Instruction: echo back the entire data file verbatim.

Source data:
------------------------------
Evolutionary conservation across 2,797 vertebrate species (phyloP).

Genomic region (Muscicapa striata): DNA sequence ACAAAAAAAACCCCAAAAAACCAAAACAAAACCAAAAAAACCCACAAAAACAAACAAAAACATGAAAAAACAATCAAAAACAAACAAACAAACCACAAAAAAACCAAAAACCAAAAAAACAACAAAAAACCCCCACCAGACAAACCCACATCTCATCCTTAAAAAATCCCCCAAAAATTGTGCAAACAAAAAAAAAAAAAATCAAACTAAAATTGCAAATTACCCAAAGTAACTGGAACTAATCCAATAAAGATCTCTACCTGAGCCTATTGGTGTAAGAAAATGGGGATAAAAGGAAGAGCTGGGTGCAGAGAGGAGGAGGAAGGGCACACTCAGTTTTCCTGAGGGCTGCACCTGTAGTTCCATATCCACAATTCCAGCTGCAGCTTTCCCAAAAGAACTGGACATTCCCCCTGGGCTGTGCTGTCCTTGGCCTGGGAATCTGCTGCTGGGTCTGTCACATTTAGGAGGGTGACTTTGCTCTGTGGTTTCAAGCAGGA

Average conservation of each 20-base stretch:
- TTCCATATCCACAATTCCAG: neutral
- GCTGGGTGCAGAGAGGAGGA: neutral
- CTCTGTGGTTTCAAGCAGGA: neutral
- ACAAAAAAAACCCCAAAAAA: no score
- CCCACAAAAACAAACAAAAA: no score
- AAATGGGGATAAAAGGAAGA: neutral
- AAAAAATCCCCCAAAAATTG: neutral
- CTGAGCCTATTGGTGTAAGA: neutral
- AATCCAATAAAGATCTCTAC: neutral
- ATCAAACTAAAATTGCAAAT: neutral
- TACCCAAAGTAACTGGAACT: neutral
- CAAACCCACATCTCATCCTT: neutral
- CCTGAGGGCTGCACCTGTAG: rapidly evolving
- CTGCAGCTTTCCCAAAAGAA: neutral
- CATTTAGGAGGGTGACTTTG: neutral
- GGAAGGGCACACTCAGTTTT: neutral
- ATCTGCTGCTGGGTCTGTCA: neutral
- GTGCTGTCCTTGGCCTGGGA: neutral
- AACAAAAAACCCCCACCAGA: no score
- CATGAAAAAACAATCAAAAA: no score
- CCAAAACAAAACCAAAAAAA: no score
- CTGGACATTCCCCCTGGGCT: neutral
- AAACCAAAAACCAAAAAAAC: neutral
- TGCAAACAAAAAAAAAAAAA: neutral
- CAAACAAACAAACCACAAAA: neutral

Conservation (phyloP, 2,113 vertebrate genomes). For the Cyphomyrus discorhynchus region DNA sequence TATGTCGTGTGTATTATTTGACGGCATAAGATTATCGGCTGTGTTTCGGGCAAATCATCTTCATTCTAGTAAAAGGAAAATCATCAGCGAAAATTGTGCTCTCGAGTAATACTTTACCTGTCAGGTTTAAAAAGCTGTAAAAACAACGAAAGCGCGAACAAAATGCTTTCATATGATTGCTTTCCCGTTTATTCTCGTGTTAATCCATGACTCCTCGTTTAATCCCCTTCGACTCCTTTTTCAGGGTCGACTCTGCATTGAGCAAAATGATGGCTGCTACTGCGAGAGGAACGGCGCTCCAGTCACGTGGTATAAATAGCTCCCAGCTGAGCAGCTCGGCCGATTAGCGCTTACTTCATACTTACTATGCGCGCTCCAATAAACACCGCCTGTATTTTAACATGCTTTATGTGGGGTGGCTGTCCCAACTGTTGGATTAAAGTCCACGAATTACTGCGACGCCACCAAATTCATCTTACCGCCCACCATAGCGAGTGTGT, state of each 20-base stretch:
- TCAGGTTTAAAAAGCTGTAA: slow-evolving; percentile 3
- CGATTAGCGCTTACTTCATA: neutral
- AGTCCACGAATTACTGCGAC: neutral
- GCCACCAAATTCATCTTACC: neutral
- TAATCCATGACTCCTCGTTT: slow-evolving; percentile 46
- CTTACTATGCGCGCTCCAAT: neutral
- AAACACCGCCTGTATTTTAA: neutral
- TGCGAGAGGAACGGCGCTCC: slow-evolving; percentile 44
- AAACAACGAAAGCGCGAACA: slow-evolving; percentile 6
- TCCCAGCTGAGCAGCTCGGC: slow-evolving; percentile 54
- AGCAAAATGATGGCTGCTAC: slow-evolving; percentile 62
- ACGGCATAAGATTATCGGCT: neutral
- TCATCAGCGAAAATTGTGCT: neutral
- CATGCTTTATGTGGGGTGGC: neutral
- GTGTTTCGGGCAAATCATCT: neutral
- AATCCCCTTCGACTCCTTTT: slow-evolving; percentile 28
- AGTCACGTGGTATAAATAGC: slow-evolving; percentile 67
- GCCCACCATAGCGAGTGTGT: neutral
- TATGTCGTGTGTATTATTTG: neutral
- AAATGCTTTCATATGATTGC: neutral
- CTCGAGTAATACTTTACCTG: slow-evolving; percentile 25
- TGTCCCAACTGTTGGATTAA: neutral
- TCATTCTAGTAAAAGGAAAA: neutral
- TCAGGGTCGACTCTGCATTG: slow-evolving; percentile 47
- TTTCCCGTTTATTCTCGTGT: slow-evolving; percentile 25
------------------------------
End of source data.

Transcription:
Evolutionary conservation across 2,797 vertebrate species (phyloP).

Genomic region (Muscicapa striata): DNA sequence ACAAAAAAAACCCCAAAAAACCAAAACAAAACCAAAAAAACCCACAAAAACAAACAAAAACATGAAAAAACAATCAAAAACAAACAAACAAACCACAAAAAAACCAAAAACCAAAAAAACAACAAAAAACCCCCACCAGACAAACCCACATCTCATCCTTAAAAAATCCCCCAAAAATTGTGCAAACAAAAAAAAAAAAAATCAAACTAAAATTGCAAATTACCCAAAGTAACTGGAACTAATCCAATAAAGATCTCTACCTGAGCCTATTGGTGTAAGAAAATGGGGATAAAAGGAAGAGCTGGGTGCAGAGAGGAGGAGGAAGGGCACACTCAGTTTTCCTGAGGGCTGCACCTGTAGTTCCATATCCACAATTCCAGCTGCAGCTTTCCCAAAAGAACTGGACATTCCCCCTGGGCTGTGCTGTCCTTGGCCTGGGAATCTGCTGCTGGGTCTGTCACATTTAGGAGGGTGACTTTGCTCTGTGGTTTCAAGCAGGA

Average conservation of each 20-base stretch:
- TTCCATATCCACAATTCCAG: neutral
- GCTGGGTGCAGAGAGGAGGA: neutral
- CTCTGTGGTTTCAAGCAGGA: neutral
- ACAAAAAAAACCCCAAAAAA: no score
- CCCACAAAAACAAACAAAAA: no score
- AAATGGGGATAAAAGGAAGA: neutral
- AAAAAATCCCCCAAAAATTG: neutral
- CTGAGCCTATTGGTGTAAGA: neutral
- AATCCAATAAAGATCTCTAC: neutral
- ATCAAACTAAAATTGCAAAT: neutral
- TACCCAAAGTAACTGGAACT: neutral
- CAAACCCACATCTCATCCTT: neutral
- CCTGAGGGCTGCACCTGTAG: rapidly evolving
- CTGCAGCTTTCCCAAAAGAA: neutral
- CATTTAGGAGGGTGACTTTG: neutral
- GGAAGGGCACACTCAGTTTT: neutral
- ATCTGCTGCTGGGTCTGTCA: neutral
- GTGCTGTCCTTGGCCTGGGA: neutral
- AACAAAAAACCCCCACCAGA: no score
- CATGAAAAAACAATCAAAAA: no score
- CCAAAACAAAACCAAAAAAA: no score
- CTGGACATTCCCCCTGGGCT: neutral
- AAACCAAAAACCAAAAAAAC: neutral
- TGCAAACAAAAAAAAAAAAA: neutral
- CAAACAAACAAACCACAAAA: neutral

Conservation (phyloP, 2,113 vertebrate genomes). For the Cyphomyrus discorhynchus region DNA sequence TATGTCGTGTGTATTATTTGACGGCATAAGATTATCGGCTGTGTTTCGGGCAAATCATCTTCATTCTAGTAAAAGGAAAATCATCAGCGAAAATTGTGCTCTCGAGTAATACTTTACCTGTCAGGTTTAAAAAGCTGTAAAAACAACGAAAGCGCGAACAAAATGCTTTCATATGATTGCTTTCCCGTTTATTCTCGTGTTAATCCATGACTCCTCGTTTAATCCCCTTCGACTCCTTTTTCAGGGTCGACTCTGCATTGAGCAAAATGATGGCTGCTACTGCGAGAGGAACGGCGCTCCAGTCACGTGGTATAAATAGCTCCCAGCTGAGCAGCTCGGCCGATTAGCGCTTACTTCATACTTACTATGCGCGCTCCAATAAACACCGCCTGTATTTTAACATGCTTTATGTGGGGTGGCTGTCCCAACTGTTGGATTAAAGTCCACGAATTACTGCGACGCCACCAAATTCATCTTACCGCCCACCATAGCGAGTGTGT, state of each 20-base stretch:
- TCAGGTTTAAAAAGCTGTAA: slow-evolving; percentile 3
- CGATTAGCGCTTACTTCATA: neutral
- AGTCCACGAATTACTGCGAC: neutral
- GCCACCAAATTCATCTTACC: neutral
- TAATCCATGACTCCTCGTTT: slow-evolving; percentile 46
- CTTACTATGCGCGCTCCAAT: neutral
- AAACACCGCCTGTATTTTAA: neutral
- TGCGAGAGGAACGGCGCTCC: slow-evolving; percentile 44
- AAACAACGAAAGCGCGAACA: slow-evolving; percentile 6
- TCCCAGCTGAGCAGCTCGGC: slow-evolving; percentile 54
- AGCAAAATGATGGCTGCTAC: slow-evolving; percentile 62
- ACGGCATAAGATTATCGGCT: neutral
- TCATCAGCGAAAATTGTGCT: neutral
- CATGCTTTATGTGGGGTGGC: neutral
- GTGTTTCGGGCAAATCATCT: neutral
- AATCCCCTTCGACTCCTTTT: slow-evolving; percentile 28
- AGTCACGTGGTATAAATAGC: slow-evolving; percentile 67
- GCCCACCATAGCGAGTGTGT: neutral
- TATGTCGTGTGTATTATTTG: neutral
- AAATGCTTTCATATGATTGC: neutral
- CTCGAGTAATACTTTACCTG: slow-evolving; percentile 25
- TGTCCCAACTGTTGGATTAA: neutral
- TCATTCTAGTAAAAGGAAAA: neutral
- TCAGGGTCGACTCTGCATTG: slow-evolving; percentile 47
- TTTCCCGTTTATTCTCGTGT: slow-evolving; percentile 25